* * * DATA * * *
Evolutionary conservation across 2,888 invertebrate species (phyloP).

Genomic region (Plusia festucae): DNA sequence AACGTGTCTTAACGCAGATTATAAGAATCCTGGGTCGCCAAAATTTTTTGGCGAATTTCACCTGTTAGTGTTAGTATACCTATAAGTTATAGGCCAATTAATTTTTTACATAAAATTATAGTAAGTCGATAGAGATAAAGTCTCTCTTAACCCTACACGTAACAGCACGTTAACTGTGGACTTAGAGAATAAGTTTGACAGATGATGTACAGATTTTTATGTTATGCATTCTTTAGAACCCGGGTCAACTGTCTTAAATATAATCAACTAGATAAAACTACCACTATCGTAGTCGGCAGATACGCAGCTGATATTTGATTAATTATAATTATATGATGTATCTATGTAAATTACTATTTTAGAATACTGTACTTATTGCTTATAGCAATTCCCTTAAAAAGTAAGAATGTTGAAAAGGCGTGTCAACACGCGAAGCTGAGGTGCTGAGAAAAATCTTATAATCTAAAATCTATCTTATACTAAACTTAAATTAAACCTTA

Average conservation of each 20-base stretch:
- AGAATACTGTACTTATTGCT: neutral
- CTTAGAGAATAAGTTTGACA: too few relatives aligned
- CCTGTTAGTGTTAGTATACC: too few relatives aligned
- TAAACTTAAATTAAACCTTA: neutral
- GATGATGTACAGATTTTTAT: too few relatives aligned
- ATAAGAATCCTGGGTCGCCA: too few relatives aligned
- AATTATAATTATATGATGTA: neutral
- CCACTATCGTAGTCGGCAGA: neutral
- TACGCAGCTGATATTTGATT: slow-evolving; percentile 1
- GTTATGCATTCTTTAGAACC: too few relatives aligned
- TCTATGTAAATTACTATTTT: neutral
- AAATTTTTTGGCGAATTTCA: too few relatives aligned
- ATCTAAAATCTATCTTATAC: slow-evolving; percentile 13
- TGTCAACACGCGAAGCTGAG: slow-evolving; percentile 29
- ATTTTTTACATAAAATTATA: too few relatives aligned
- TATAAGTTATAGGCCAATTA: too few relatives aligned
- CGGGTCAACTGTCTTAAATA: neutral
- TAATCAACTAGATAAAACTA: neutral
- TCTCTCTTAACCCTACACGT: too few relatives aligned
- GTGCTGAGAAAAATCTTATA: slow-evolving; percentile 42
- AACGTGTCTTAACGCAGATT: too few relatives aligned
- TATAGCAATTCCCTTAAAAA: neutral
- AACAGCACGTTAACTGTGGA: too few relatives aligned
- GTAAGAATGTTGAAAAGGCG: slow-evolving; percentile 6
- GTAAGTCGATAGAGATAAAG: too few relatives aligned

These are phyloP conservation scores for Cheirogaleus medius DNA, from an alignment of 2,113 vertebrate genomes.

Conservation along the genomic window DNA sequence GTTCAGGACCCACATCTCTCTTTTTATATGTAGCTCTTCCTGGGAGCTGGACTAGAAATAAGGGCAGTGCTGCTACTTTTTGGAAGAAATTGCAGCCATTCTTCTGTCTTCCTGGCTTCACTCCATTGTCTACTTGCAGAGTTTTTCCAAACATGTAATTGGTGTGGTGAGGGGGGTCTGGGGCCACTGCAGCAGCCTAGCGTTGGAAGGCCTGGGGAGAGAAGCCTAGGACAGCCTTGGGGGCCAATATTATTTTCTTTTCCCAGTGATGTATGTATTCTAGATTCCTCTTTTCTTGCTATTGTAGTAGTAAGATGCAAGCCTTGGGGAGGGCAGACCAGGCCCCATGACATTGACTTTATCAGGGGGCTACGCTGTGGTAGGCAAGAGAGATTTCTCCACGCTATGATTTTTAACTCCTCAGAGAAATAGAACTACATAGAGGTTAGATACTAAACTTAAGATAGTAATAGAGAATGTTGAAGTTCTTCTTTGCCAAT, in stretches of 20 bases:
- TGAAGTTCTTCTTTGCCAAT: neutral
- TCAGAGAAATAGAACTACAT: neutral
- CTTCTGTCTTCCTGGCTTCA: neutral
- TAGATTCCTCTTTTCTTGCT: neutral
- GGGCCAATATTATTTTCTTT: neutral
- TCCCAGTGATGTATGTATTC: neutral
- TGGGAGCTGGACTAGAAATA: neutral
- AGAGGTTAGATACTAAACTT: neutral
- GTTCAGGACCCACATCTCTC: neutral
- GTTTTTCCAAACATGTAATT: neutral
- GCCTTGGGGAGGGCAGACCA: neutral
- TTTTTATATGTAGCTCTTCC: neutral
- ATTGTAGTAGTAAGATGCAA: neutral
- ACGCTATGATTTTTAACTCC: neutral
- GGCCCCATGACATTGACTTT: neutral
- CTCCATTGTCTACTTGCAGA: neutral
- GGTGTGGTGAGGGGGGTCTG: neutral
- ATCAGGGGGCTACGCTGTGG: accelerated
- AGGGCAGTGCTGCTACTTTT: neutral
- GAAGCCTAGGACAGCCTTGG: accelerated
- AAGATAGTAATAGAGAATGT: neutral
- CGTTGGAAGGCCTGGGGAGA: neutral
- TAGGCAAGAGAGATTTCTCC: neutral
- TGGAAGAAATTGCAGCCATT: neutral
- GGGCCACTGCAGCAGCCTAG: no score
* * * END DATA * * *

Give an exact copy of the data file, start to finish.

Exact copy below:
Evolutionary conservation across 2,888 invertebrate species (phyloP).

Genomic region (Plusia festucae): DNA sequence AACGTGTCTTAACGCAGATTATAAGAATCCTGGGTCGCCAAAATTTTTTGGCGAATTTCACCTGTTAGTGTTAGTATACCTATAAGTTATAGGCCAATTAATTTTTTACATAAAATTATAGTAAGTCGATAGAGATAAAGTCTCTCTTAACCCTACACGTAACAGCACGTTAACTGTGGACTTAGAGAATAAGTTTGACAGATGATGTACAGATTTTTATGTTATGCATTCTTTAGAACCCGGGTCAACTGTCTTAAATATAATCAACTAGATAAAACTACCACTATCGTAGTCGGCAGATACGCAGCTGATATTTGATTAATTATAATTATATGATGTATCTATGTAAATTACTATTTTAGAATACTGTACTTATTGCTTATAGCAATTCCCTTAAAAAGTAAGAATGTTGAAAAGGCGTGTCAACACGCGAAGCTGAGGTGCTGAGAAAAATCTTATAATCTAAAATCTATCTTATACTAAACTTAAATTAAACCTTA

Average conservation of each 20-base stretch:
- AGAATACTGTACTTATTGCT: neutral
- CTTAGAGAATAAGTTTGACA: too few relatives aligned
- CCTGTTAGTGTTAGTATACC: too few relatives aligned
- TAAACTTAAATTAAACCTTA: neutral
- GATGATGTACAGATTTTTAT: too few relatives aligned
- ATAAGAATCCTGGGTCGCCA: too few relatives aligned
- AATTATAATTATATGATGTA: neutral
- CCACTATCGTAGTCGGCAGA: neutral
- TACGCAGCTGATATTTGATT: slow-evolving; percentile 1
- GTTATGCATTCTTTAGAACC: too few relatives aligned
- TCTATGTAAATTACTATTTT: neutral
- AAATTTTTTGGCGAATTTCA: too few relatives aligned
- ATCTAAAATCTATCTTATAC: slow-evolving; percentile 13
- TGTCAACACGCGAAGCTGAG: slow-evolving; percentile 29
- ATTTTTTACATAAAATTATA: too few relatives aligned
- TATAAGTTATAGGCCAATTA: too few relatives aligned
- CGGGTCAACTGTCTTAAATA: neutral
- TAATCAACTAGATAAAACTA: neutral
- TCTCTCTTAACCCTACACGT: too few relatives aligned
- GTGCTGAGAAAAATCTTATA: slow-evolving; percentile 42
- AACGTGTCTTAACGCAGATT: too few relatives aligned
- TATAGCAATTCCCTTAAAAA: neutral
- AACAGCACGTTAACTGTGGA: too few relatives aligned
- GTAAGAATGTTGAAAAGGCG: slow-evolving; percentile 6
- GTAAGTCGATAGAGATAAAG: too few relatives aligned

These are phyloP conservation scores for Cheirogaleus medius DNA, from an alignment of 2,113 vertebrate genomes.

Conservation along the genomic window DNA sequence GTTCAGGACCCACATCTCTCTTTTTATATGTAGCTCTTCCTGGGAGCTGGACTAGAAATAAGGGCAGTGCTGCTACTTTTTGGAAGAAATTGCAGCCATTCTTCTGTCTTCCTGGCTTCACTCCATTGTCTACTTGCAGAGTTTTTCCAAACATGTAATTGGTGTGGTGAGGGGGGTCTGGGGCCACTGCAGCAGCCTAGCGTTGGAAGGCCTGGGGAGAGAAGCCTAGGACAGCCTTGGGGGCCAATATTATTTTCTTTTCCCAGTGATGTATGTATTCTAGATTCCTCTTTTCTTGCTATTGTAGTAGTAAGATGCAAGCCTTGGGGAGGGCAGACCAGGCCCCATGACATTGACTTTATCAGGGGGCTACGCTGTGGTAGGCAAGAGAGATTTCTCCACGCTATGATTTTTAACTCCTCAGAGAAATAGAACTACATAGAGGTTAGATACTAAACTTAAGATAGTAATAGAGAATGTTGAAGTTCTTCTTTGCCAAT, in stretches of 20 bases:
- TGAAGTTCTTCTTTGCCAAT: neutral
- TCAGAGAAATAGAACTACAT: neutral
- CTTCTGTCTTCCTGGCTTCA: neutral
- TAGATTCCTCTTTTCTTGCT: neutral
- GGGCCAATATTATTTTCTTT: neutral
- TCCCAGTGATGTATGTATTC: neutral
- TGGGAGCTGGACTAGAAATA: neutral
- AGAGGTTAGATACTAAACTT: neutral
- GTTCAGGACCCACATCTCTC: neutral
- GTTTTTCCAAACATGTAATT: neutral
- GCCTTGGGGAGGGCAGACCA: neutral
- TTTTTATATGTAGCTCTTCC: neutral
- ATTGTAGTAGTAAGATGCAA: neutral
- ACGCTATGATTTTTAACTCC: neutral
- GGCCCCATGACATTGACTTT: neutral
- CTCCATTGTCTACTTGCAGA: neutral
- GGTGTGGTGAGGGGGGTCTG: neutral
- ATCAGGGGGCTACGCTGTGG: accelerated
- AGGGCAGTGCTGCTACTTTT: neutral
- GAAGCCTAGGACAGCCTTGG: accelerated
- AAGATAGTAATAGAGAATGT: neutral
- CGTTGGAAGGCCTGGGGAGA: neutral
- TAGGCAAGAGAGATTTCTCC: neutral
- TGGAAGAAATTGCAGCCATT: neutral
- GGGCCACTGCAGCAGCCTAG: no score